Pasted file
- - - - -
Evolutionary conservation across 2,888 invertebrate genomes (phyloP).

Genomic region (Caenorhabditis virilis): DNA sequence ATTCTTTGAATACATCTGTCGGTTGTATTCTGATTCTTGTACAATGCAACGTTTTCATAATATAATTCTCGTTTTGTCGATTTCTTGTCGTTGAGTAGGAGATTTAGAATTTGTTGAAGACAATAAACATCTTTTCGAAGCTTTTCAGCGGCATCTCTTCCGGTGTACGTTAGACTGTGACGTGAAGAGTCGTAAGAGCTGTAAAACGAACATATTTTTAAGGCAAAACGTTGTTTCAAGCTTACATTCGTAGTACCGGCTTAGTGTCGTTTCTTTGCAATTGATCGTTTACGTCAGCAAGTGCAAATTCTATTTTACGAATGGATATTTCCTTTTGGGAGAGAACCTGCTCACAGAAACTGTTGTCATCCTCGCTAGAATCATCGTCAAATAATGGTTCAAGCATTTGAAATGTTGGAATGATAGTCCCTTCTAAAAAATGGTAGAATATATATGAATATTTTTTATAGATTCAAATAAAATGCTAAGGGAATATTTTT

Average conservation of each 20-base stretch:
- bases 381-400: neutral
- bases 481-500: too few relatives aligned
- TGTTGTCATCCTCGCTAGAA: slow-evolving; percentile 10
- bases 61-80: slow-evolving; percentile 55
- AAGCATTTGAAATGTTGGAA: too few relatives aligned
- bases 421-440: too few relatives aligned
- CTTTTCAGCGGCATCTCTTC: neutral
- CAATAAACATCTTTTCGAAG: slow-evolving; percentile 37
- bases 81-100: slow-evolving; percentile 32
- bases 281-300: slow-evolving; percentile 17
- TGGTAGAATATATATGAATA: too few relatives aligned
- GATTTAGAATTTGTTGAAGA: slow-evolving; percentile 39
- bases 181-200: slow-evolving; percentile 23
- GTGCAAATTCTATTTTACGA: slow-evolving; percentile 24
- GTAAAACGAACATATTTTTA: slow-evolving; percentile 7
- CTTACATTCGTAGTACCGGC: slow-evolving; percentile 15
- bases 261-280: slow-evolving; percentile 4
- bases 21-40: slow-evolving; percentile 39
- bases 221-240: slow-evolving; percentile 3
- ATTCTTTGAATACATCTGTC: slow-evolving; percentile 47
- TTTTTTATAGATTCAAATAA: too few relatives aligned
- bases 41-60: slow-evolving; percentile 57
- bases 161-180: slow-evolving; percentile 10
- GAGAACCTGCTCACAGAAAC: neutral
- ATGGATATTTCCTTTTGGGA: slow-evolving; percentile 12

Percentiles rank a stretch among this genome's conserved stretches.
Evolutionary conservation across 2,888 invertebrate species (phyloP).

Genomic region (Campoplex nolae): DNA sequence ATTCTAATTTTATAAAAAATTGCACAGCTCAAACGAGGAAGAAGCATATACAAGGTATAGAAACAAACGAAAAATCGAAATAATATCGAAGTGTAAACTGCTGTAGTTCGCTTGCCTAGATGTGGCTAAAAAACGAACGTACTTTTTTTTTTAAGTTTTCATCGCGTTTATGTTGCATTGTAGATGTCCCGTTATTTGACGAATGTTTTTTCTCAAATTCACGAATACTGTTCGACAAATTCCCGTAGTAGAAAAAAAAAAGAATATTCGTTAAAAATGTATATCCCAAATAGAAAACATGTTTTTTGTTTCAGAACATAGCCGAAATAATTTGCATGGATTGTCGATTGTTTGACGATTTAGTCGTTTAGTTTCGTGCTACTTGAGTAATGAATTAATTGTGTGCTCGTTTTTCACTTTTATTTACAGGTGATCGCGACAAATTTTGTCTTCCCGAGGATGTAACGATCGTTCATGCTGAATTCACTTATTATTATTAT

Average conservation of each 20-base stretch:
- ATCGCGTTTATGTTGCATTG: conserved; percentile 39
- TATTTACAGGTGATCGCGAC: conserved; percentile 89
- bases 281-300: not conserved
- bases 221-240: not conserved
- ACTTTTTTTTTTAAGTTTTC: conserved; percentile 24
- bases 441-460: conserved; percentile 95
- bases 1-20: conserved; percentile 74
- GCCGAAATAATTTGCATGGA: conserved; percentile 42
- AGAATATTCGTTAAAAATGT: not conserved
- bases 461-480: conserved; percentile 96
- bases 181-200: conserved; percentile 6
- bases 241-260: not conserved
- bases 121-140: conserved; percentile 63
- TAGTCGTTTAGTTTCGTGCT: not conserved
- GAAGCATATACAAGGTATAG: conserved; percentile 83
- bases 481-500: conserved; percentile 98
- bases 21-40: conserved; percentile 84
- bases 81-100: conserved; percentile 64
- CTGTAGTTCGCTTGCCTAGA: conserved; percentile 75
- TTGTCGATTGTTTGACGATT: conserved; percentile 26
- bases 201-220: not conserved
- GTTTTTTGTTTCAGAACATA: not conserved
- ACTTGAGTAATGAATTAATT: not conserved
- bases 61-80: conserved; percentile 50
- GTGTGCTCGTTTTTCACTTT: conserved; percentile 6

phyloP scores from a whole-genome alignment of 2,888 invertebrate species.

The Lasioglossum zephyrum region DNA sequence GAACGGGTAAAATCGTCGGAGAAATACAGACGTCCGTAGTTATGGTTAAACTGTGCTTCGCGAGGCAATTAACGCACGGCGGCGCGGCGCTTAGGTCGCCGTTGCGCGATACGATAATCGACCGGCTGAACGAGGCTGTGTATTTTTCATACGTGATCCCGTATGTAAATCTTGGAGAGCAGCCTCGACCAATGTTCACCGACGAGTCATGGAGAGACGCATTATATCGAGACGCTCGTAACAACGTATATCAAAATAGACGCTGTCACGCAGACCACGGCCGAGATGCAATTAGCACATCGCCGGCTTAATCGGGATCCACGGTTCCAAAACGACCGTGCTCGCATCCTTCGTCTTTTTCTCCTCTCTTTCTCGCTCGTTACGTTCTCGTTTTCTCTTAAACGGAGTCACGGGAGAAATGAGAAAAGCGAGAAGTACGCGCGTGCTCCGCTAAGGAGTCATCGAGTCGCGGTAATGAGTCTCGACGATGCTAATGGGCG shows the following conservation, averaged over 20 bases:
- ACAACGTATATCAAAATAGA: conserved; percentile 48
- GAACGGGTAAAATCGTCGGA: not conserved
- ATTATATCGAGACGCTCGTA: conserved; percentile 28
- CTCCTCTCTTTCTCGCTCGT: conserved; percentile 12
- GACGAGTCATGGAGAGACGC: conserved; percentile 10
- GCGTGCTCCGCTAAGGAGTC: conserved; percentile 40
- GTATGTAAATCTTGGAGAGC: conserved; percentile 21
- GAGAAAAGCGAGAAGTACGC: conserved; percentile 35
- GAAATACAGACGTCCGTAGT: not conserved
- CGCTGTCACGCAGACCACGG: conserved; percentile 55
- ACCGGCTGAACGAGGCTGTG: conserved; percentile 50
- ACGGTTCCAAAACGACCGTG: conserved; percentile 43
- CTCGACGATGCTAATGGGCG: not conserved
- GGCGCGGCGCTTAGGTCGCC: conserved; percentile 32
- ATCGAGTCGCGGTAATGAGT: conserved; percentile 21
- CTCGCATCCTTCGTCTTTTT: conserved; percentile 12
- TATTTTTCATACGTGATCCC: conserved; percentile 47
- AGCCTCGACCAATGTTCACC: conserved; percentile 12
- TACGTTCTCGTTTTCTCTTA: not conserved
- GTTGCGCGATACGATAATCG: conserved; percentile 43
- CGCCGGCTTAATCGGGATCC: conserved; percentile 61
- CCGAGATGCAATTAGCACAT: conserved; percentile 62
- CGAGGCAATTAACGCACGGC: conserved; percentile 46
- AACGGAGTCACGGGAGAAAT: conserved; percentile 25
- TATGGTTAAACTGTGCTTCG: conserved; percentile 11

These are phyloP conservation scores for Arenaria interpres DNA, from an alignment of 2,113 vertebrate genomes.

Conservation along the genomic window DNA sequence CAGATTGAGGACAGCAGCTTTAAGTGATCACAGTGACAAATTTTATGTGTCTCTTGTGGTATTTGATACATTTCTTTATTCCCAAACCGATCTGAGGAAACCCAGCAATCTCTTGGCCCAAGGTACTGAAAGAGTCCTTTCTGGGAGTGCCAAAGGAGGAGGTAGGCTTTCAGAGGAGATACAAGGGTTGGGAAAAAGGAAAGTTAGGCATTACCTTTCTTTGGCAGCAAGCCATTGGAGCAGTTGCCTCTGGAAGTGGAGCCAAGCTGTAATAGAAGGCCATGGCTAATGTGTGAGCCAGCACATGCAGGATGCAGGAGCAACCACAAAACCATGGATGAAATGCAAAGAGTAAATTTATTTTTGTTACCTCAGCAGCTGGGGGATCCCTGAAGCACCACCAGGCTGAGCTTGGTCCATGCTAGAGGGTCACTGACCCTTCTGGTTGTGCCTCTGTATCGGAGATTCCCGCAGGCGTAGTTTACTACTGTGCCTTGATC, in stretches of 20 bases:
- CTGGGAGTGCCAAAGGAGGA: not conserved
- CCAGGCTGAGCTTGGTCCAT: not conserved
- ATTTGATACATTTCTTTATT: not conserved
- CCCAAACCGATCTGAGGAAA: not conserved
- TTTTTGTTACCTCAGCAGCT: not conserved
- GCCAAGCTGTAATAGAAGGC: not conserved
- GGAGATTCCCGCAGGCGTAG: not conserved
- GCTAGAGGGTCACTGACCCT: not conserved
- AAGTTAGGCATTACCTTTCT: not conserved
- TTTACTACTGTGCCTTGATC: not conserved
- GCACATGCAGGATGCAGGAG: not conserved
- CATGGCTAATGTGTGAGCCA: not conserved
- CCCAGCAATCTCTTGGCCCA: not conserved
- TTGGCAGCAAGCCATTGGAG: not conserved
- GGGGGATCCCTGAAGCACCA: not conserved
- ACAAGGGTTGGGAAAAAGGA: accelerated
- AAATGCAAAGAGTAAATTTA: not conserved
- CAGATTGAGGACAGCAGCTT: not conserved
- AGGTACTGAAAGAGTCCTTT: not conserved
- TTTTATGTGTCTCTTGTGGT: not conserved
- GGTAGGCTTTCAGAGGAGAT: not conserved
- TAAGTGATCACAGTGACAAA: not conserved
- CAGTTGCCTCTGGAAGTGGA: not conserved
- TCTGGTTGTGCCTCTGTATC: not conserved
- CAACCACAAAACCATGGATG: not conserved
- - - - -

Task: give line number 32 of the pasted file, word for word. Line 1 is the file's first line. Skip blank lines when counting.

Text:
Average conservation of each 20-base stretch: